In the short but captivating 100-page book, Montgomery documents the pair's diligent care for the nestlings under Sherburn-LaBelle’s guidance. Between recounting their successes and challenges, Montgomery weaves an impressive list of hummingbird facts, anecdotes, and observations. For instance, she notes how the qualities that make the birds so vulnerable as infants ultimately give them unrivaled flying ability as adults. “It is the very source of their fragility that gives them their superpowers,” Montgomery says. “Birds are air-filled creatures,” she continues, with porous skeletons and hollow-shafted feathers made to trap and move air.
Hummingbirds are perhaps the most delicate of all birds, with thread-like feet and dazzling bubble-filled feathers. When chicks hatch from navy-bean-size eggs, they are naked, pink, and weigh less than a dime. Female hummingbirds, which lay a single pair of eggs each spring, construct their nest of the fine plant fibers, down, and spider-web silk to expand with the growing birds. The older chick hatches a few days before its younger sibling, and within a few weeks, both will have fledged and be foraging for food on their own.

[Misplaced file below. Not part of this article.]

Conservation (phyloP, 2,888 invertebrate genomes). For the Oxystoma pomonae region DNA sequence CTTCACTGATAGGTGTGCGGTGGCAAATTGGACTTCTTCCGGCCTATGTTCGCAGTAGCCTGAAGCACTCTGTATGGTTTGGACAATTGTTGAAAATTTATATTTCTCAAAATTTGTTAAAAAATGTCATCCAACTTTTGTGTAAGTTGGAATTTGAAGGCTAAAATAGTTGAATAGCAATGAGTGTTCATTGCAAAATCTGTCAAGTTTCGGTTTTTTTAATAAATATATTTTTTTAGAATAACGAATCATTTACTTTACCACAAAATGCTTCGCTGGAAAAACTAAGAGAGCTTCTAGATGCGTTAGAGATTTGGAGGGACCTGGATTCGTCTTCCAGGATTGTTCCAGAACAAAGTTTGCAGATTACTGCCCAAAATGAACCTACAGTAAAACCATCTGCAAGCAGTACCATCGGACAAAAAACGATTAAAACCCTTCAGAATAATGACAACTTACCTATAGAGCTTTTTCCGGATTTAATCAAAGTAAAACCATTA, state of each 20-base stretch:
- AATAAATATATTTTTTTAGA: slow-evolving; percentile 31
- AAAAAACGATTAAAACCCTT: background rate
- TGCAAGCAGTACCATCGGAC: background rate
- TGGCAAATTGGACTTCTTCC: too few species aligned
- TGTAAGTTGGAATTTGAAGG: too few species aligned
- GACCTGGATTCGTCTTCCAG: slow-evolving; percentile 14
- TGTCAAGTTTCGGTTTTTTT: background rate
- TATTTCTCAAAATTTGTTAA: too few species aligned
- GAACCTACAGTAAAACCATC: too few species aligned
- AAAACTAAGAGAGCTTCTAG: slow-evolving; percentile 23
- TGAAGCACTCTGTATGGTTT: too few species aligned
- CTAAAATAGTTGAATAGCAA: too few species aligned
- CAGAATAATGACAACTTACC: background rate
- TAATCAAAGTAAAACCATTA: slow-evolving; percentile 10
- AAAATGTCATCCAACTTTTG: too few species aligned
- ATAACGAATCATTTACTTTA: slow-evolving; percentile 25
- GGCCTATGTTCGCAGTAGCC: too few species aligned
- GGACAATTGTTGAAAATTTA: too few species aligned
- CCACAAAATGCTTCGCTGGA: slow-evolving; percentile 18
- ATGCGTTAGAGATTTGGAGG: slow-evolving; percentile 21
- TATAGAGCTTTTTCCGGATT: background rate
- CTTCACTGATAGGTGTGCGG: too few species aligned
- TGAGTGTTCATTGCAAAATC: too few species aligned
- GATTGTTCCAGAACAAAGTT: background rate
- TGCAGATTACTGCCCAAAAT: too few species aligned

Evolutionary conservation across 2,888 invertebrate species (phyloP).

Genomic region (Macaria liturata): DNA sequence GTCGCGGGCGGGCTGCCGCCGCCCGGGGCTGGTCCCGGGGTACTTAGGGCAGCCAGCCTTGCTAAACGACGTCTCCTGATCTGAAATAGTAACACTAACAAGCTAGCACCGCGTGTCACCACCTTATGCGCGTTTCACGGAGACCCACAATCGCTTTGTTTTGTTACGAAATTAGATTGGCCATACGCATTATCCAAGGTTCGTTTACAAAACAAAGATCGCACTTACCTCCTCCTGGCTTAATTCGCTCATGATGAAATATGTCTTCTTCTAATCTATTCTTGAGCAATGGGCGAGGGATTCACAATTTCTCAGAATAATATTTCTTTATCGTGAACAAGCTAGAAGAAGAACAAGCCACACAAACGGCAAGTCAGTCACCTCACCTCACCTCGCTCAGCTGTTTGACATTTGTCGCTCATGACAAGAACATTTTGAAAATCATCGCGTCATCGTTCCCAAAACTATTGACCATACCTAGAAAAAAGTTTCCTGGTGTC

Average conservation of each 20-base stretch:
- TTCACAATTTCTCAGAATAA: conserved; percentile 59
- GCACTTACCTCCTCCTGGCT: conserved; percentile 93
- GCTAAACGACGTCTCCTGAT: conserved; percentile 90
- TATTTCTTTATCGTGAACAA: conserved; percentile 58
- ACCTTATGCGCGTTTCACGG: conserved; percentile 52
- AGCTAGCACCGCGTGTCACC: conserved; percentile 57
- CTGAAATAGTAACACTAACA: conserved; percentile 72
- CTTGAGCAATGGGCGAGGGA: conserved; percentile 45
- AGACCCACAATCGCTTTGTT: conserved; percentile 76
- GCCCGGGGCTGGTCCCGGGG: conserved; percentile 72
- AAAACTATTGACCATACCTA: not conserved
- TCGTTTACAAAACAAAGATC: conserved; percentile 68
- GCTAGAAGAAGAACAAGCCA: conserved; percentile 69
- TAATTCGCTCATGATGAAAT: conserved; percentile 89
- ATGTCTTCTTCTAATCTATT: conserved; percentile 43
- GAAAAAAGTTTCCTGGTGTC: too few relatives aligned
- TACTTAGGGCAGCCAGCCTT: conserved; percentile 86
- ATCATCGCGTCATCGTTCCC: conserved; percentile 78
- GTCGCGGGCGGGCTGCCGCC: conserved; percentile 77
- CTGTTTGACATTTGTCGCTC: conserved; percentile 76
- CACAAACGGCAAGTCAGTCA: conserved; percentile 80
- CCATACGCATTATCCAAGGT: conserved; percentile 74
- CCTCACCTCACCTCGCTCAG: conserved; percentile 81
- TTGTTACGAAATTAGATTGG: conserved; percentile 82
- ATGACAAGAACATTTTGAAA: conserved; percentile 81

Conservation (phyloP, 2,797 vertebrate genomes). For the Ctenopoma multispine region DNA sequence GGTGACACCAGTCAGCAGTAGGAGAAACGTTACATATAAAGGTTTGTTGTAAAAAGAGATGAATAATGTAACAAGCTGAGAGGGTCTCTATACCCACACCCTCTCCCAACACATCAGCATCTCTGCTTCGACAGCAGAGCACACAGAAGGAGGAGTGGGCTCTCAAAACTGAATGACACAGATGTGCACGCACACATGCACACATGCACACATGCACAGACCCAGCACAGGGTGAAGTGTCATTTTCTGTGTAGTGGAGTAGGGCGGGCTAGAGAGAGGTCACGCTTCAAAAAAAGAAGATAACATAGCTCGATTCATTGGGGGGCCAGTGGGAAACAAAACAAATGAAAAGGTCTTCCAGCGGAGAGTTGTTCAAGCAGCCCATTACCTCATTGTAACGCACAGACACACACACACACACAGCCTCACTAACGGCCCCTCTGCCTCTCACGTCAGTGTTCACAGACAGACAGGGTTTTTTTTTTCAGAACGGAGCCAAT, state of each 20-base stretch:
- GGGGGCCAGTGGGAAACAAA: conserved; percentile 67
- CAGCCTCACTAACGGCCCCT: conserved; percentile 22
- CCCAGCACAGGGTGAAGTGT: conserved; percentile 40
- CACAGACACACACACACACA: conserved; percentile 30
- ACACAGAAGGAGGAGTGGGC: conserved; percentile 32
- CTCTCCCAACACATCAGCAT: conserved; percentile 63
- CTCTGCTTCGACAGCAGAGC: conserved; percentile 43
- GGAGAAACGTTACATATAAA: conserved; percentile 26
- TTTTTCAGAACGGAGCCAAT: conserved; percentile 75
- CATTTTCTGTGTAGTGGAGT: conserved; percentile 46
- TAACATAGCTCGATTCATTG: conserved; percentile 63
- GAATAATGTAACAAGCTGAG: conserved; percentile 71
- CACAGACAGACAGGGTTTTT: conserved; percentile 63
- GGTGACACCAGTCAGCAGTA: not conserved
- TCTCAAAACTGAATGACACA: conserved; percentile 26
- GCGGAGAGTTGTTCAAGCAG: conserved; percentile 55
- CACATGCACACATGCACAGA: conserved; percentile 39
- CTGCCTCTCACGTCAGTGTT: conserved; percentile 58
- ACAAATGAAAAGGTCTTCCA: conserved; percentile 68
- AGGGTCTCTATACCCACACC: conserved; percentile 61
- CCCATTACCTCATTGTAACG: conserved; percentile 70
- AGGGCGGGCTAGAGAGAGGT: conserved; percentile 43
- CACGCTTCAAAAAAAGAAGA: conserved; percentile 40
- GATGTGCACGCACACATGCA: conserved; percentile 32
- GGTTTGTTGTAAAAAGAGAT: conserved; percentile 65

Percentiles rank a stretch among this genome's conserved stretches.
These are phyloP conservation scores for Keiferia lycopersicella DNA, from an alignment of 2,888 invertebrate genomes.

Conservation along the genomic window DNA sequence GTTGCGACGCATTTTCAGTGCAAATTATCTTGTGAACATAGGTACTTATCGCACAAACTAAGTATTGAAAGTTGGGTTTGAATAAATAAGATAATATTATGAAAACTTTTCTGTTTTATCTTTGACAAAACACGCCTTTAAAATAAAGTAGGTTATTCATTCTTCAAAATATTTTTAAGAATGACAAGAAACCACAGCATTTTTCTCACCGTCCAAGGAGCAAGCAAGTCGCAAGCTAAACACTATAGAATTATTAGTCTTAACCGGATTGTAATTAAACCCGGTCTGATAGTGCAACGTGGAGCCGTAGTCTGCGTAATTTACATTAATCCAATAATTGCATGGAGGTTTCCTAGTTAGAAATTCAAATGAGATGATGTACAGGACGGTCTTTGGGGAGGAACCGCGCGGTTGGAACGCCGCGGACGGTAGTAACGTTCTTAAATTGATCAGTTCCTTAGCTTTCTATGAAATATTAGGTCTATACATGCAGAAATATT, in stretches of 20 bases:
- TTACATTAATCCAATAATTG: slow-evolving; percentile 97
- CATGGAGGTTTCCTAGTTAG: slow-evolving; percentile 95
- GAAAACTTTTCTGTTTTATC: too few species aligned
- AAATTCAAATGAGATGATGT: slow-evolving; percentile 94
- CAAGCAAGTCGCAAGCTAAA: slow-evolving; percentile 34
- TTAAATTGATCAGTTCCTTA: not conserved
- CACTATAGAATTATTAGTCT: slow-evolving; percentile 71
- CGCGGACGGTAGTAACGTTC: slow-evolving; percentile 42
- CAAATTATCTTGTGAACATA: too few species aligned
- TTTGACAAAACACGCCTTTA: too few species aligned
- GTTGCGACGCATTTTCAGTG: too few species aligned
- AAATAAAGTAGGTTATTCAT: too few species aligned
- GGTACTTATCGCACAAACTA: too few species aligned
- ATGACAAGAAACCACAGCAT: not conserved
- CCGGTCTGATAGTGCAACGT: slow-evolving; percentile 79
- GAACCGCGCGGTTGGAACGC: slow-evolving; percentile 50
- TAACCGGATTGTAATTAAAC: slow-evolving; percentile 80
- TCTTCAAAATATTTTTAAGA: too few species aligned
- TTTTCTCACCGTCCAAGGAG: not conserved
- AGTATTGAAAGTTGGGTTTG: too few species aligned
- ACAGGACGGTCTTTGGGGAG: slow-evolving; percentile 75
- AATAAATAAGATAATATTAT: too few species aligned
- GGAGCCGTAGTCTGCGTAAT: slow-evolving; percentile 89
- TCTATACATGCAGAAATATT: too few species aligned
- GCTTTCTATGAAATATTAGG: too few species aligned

Despite their dainty frames, everything about adult hummingbirds is fast and formidable. Their oversized hearts can beat more than 1,000 times per minute, and their wings rotate in a figure-eight motion more than 60 times a second. For its body length, the Anna’s Hummingbird is the fastest bird in the world, diving at 385 body lengths per second—almost twice the Peregrine Falcon’s 200 body lengths per second. Unique in the avian world, hummingbirds can fly backward, upside down, and hover. But being light and quick comes at a cost.
Hummingbird adults and babies need to eat every 20 to 30 minutes, and missing a meal or two can mean death for young birds. When Montgomery arrived at Sherburn-LaBelle’s home in California and peered through the window of the incubator in the guest bedroom, she saw two fleshy pink blobs barely larger than bumblebees. If the chick got too cold, too hungry, too full, or had a bad case of mites—a pest that hummingbird rehabilitators regularly battle—they could die.